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Prologue and Preface and Intro––Oh My!

These are some scary words, at least for me, because for as long as I’ve been working on my book I’ve wrestled with what to call the section I’ve put at the front of my book, the bit that begins in medias res of an event that happens later in the book.

15. (© epSos.de:Flickr)

The story opens toward the end of my journey and involves a motorcycle crash, a scene I’ve specifically chosen because it sets up the main themes of the story: danger, India, a woman alone on a motorcycle. I feel (and hope) it works as a means of creating tension and intrigue to hook the reader, and that it does so honestly since the story unfolds along these themes. My problem, however, is what do I call this section: prologue, preface, what?

Cheryl Strayed opens her book Wild: Lost and Found on the Pacific Crest Trail with a scene in which she loses her boot over the edge of a mountain. The book then flashes back in chapter one to how she came to be on the trail, eventually catching up to the boot-losing scene. In the table of contents, this opening is listed as a “prologue”. But is that correct?

I’ve read many definitions of a “prologue”; here are two. See what you think:

“A prologue is introductory material set apart in time, space, or viewpoint (or all three) from the main story and creates intrigue for upcoming events. To qualify as a prologue, the information or events must exist outside the framework of the main story.” –– Jessica Page Morrell’s Thanks, But This Isn’t For Us

However, Pat McNees draws his understanding of a prologue from The Chicago Manual of Style and says:

“A prologue starts the action and is PART of the action, though it could take place in the middle of the action — it often focuses on a pivotal moment.”

To me, these two seem out of step with each other, but the second syncs up with what Strayed did in Wild. I would, however, still like to know if this is the correct terminology.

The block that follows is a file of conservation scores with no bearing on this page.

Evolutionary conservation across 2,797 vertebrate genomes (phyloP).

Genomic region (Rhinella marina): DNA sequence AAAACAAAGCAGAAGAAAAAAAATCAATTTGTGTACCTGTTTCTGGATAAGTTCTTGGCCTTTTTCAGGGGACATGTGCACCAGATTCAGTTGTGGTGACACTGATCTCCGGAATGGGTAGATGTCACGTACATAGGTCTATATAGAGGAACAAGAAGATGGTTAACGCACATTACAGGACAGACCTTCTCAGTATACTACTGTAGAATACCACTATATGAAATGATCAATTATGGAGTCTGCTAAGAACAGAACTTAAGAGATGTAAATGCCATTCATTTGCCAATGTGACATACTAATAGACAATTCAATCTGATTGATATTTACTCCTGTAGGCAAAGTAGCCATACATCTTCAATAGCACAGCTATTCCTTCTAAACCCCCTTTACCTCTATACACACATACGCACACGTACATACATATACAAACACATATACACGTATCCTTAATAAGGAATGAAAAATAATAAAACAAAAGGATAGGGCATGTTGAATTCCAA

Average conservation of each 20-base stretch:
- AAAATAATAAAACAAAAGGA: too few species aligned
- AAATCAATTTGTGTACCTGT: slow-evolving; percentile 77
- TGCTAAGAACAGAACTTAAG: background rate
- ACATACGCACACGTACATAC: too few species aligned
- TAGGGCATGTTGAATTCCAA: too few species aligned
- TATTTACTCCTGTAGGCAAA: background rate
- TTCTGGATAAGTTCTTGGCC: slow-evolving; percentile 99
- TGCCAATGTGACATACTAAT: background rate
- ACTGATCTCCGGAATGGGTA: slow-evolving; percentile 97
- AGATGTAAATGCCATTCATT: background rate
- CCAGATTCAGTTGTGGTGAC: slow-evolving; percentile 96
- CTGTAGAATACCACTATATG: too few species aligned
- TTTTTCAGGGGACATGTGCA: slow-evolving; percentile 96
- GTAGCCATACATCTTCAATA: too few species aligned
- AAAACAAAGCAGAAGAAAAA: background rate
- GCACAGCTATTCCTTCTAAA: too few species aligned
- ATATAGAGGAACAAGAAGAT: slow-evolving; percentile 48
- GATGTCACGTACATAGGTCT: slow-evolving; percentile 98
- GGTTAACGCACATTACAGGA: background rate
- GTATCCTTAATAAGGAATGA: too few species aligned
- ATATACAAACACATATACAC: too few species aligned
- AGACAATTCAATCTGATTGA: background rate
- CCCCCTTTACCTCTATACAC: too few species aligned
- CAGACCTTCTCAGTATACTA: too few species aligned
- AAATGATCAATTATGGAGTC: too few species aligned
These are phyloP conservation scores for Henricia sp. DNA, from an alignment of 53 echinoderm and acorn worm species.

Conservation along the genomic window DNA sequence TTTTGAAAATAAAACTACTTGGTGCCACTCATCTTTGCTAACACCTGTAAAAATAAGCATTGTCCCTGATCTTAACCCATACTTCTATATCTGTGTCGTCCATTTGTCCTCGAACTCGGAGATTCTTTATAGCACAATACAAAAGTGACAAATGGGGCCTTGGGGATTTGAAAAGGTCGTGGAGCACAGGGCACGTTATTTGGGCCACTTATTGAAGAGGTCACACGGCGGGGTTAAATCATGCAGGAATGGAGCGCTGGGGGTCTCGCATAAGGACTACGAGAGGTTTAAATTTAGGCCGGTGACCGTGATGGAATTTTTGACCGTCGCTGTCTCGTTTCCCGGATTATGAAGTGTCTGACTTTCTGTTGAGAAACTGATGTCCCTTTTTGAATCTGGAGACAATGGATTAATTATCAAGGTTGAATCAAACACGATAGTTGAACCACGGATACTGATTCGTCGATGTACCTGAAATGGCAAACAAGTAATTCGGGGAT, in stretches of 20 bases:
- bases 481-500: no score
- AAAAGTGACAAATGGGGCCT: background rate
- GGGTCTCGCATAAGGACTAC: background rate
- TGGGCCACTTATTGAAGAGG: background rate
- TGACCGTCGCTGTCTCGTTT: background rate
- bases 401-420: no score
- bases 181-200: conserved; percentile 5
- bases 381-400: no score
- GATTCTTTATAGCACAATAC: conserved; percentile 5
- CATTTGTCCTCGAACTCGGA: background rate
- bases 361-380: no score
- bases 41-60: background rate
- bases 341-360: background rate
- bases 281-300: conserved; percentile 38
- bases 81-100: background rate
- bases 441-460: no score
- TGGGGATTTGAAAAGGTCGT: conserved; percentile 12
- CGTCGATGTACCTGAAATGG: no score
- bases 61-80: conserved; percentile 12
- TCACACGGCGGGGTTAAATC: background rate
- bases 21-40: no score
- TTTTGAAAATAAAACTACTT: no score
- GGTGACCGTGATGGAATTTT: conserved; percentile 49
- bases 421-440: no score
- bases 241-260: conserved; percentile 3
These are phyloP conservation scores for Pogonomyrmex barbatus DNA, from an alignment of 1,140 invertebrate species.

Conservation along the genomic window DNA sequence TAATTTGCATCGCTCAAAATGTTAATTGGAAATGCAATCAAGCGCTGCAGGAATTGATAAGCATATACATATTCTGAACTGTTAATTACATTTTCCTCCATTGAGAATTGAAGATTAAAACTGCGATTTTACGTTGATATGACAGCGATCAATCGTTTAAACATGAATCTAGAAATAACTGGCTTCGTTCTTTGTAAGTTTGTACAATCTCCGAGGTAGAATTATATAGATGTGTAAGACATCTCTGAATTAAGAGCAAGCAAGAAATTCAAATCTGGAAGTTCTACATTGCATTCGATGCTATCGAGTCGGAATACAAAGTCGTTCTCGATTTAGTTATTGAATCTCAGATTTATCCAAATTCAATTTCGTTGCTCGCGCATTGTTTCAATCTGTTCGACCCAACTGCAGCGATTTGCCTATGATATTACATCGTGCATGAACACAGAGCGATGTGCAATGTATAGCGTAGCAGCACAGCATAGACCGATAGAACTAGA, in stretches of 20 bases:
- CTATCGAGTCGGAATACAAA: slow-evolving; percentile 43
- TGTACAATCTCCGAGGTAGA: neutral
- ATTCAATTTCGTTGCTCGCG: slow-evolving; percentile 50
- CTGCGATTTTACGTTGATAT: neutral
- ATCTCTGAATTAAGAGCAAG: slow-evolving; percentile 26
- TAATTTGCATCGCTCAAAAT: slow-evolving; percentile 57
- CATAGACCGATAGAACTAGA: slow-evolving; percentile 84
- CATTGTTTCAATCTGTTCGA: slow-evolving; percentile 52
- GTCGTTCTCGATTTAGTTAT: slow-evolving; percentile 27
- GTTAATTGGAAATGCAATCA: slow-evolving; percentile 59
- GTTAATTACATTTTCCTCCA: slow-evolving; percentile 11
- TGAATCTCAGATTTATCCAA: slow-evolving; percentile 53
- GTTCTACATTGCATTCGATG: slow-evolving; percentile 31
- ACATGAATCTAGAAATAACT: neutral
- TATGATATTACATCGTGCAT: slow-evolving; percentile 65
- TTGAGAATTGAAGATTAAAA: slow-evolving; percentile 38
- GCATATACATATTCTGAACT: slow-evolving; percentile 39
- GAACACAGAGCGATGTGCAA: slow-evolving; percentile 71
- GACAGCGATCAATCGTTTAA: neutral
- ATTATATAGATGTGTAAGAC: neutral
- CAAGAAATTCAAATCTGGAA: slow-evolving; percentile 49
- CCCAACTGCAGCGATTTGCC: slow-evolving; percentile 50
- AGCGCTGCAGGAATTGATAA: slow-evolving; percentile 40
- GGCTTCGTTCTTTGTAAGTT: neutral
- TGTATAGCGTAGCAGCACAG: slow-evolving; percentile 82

The function and operation of the preface, introduction, and foreward I understand better.

Preface: is penned by the author and explains why and how the book came to be written.

Introduction: is written by the author to explain the contents of the book.

Foreward: is written by someone other than the author, such as an expert in the field being covered in the book, to add credibility to the work. It is part of the book’s marketing package. (By the way, the word “foreward” is one of the most misspelled words in English.)

I confess, I’m still unsure if I’ve labeled my opening correctly. Can you help me? How do you define “prologue”? 

 

2 thoughts on “Prologue and Preface and Intro––Oh My!

  1. Anonymous

    Found this very interesting. Must confess: I skip them very often whether fiction or non fiction. I find I don’t need or want the info until later if at all. If a story is confusing without it, ill go back and read it right away Usually its not necessary. I might read it at the end if I’m sad the book is over. Then I’m scrounging for more insight wherever I can find it. Looking forward to the book!!! Keep up the good stuff Connie and congrats on the new job.. Love Lisa b

    Reply
    1. © 2004-2014, C. L. Stambush© 2004-2013, C. L. Stambush Post author

      Thank you Lisa. For a long time I skipped over prologues, intros, and prefaces for the same reasons as you. I wanted to get to the story. I now like some prologues as long as they are part of the story and “jump start” it. Like you, however, I find many drag and delay what I hope will be a great journey read. Thanks for commenting. Can’t tell you how much I look forward to this sort of interaction. Love, cls

      Reply

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